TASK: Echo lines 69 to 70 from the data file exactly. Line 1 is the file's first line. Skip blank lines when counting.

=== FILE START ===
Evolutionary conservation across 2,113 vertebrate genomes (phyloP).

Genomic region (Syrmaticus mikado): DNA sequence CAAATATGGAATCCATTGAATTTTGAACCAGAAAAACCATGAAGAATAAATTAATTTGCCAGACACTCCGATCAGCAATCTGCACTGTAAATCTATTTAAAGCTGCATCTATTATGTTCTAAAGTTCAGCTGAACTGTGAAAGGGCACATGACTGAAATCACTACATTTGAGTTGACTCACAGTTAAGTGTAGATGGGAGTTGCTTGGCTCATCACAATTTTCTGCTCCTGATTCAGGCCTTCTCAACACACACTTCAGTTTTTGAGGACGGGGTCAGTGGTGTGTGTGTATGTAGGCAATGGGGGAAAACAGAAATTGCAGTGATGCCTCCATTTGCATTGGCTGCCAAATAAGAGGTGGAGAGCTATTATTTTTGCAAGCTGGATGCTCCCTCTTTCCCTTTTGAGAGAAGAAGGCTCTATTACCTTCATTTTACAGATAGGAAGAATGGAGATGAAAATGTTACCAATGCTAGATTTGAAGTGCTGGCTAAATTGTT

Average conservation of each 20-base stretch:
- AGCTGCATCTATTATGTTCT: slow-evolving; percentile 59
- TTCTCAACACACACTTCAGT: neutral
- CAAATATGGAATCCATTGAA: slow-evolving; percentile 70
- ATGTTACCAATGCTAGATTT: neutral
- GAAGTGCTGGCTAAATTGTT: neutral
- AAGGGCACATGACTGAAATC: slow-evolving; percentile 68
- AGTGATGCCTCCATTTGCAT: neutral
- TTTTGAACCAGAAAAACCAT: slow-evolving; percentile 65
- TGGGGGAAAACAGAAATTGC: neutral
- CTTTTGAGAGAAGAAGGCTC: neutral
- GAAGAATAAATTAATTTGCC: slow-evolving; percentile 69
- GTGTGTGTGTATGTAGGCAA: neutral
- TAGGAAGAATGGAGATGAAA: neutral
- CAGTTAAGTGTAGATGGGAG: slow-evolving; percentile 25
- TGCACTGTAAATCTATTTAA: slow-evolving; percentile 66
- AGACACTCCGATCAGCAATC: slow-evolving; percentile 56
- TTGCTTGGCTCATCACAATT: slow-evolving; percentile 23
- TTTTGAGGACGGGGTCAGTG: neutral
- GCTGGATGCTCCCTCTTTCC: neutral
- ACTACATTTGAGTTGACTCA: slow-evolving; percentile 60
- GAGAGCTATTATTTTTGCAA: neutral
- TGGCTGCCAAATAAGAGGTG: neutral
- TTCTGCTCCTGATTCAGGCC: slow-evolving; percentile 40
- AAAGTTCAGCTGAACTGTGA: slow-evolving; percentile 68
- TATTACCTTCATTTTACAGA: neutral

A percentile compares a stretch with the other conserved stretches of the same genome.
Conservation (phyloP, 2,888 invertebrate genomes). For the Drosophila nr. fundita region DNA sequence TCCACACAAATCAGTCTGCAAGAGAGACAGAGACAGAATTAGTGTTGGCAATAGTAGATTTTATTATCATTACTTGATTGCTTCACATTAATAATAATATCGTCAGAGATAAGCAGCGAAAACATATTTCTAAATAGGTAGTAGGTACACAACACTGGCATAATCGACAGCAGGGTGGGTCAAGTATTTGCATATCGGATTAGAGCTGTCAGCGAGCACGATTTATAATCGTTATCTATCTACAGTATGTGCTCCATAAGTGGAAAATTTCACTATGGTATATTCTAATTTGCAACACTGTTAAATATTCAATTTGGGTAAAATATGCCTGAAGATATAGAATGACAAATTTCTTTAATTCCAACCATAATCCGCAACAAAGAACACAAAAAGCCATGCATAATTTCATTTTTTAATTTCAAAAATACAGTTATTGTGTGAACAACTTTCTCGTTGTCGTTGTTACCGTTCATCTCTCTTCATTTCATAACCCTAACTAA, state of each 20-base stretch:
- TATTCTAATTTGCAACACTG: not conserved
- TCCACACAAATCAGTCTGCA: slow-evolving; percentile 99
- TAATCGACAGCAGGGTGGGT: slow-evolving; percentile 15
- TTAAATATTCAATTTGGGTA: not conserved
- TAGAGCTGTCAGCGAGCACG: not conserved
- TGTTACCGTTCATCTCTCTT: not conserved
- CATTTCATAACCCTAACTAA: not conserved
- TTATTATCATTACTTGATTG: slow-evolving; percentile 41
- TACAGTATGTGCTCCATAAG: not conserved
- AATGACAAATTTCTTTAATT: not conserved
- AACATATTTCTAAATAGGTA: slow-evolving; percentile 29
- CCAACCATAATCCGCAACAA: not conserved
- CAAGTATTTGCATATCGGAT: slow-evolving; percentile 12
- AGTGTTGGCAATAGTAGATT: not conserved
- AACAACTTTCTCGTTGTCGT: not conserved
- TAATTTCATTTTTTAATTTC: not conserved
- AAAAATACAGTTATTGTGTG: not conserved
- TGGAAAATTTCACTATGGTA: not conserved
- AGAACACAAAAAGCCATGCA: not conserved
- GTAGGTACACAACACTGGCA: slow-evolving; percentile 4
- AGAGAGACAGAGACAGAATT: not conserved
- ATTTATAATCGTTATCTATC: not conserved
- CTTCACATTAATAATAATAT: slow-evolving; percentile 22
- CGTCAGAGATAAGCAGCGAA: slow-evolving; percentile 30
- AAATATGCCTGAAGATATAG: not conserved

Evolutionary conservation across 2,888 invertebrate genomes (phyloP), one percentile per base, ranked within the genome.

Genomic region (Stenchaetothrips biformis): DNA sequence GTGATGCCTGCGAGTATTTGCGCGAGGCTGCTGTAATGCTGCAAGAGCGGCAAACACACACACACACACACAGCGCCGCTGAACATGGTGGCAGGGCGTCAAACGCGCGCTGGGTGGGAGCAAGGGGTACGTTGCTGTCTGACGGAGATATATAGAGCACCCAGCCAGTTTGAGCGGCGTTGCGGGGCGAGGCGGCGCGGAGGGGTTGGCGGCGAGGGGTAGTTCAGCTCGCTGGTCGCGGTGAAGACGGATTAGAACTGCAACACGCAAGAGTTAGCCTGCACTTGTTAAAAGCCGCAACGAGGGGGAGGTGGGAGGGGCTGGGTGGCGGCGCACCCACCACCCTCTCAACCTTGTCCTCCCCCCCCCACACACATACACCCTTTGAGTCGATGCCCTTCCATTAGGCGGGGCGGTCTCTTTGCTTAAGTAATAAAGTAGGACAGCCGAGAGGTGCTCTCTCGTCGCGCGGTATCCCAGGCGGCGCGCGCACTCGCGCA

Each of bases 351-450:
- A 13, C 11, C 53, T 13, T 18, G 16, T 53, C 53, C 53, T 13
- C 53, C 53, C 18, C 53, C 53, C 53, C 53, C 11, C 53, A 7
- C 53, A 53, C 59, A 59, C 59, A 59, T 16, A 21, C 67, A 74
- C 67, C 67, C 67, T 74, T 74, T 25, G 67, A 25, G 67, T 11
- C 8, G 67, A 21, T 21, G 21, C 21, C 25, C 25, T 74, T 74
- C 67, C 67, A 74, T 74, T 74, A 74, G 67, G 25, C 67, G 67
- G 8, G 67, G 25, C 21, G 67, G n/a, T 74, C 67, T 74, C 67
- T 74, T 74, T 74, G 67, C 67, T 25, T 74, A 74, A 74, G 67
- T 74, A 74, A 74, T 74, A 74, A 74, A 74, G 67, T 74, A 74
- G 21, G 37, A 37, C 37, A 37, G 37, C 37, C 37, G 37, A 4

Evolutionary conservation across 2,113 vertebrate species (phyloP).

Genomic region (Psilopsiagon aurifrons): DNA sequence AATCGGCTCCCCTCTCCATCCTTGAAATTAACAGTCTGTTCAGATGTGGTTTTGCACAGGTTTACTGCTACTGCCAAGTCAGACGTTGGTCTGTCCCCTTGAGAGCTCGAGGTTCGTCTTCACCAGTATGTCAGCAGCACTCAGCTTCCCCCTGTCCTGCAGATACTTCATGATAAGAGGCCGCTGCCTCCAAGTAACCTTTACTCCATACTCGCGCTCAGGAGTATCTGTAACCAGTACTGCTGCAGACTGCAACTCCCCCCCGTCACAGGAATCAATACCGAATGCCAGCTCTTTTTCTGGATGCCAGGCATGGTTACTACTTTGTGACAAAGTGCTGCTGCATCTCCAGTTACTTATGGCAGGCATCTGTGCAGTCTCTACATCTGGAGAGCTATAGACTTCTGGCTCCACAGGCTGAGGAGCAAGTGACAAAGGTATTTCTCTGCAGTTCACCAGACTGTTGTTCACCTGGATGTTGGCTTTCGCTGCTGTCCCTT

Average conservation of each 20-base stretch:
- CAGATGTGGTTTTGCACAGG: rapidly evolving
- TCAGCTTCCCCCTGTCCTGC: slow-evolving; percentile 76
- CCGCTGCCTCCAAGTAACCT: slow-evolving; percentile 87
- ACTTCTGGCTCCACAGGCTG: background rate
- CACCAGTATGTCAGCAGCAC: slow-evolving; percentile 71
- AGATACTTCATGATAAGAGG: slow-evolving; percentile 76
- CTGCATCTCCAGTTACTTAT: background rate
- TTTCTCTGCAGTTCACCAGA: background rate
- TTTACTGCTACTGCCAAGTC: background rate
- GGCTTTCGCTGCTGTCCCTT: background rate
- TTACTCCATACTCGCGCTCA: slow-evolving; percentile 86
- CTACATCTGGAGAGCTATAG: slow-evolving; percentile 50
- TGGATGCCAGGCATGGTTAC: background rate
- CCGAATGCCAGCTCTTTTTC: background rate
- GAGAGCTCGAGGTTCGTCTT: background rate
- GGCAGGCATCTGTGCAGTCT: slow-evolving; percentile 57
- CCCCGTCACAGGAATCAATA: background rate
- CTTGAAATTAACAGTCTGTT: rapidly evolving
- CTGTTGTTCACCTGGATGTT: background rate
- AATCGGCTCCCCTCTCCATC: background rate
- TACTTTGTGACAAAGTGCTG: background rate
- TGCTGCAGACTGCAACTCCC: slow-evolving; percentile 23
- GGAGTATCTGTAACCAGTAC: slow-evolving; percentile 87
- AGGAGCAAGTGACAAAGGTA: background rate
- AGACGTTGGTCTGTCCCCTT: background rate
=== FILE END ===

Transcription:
Evolutionary conservation across 2,113 vertebrate species (phyloP).

Genomic region (Psilopsiagon aurifrons): DNA sequence AATCGGCTCCCCTCTCCATCCTTGAAATTAACAGTCTGTTCAGATGTGGTTTTGCACAGGTTTACTGCTACTGCCAAGTCAGACGTTGGTCTGTCCCCTTGAGAGCTCGAGGTTCGTCTTCACCAGTATGTCAGCAGCACTCAGCTTCCCCCTGTCCTGCAGATACTTCATGATAAGAGGCCGCTGCCTCCAAGTAACCTTTACTCCATACTCGCGCTCAGGAGTATCTGTAACCAGTACTGCTGCAGACTGCAACTCCCCCCCGTCACAGGAATCAATACCGAATGCCAGCTCTTTTTCTGGATGCCAGGCATGGTTACTACTTTGTGACAAAGTGCTGCTGCATCTCCAGTTACTTATGGCAGGCATCTGTGCAGTCTCTACATCTGGAGAGCTATAGACTTCTGGCTCCACAGGCTGAGGAGCAAGTGACAAAGGTATTTCTCTGCAGTTCACCAGACTGTTGTTCACCTGGATGTTGGCTTTCGCTGCTGTCCCTT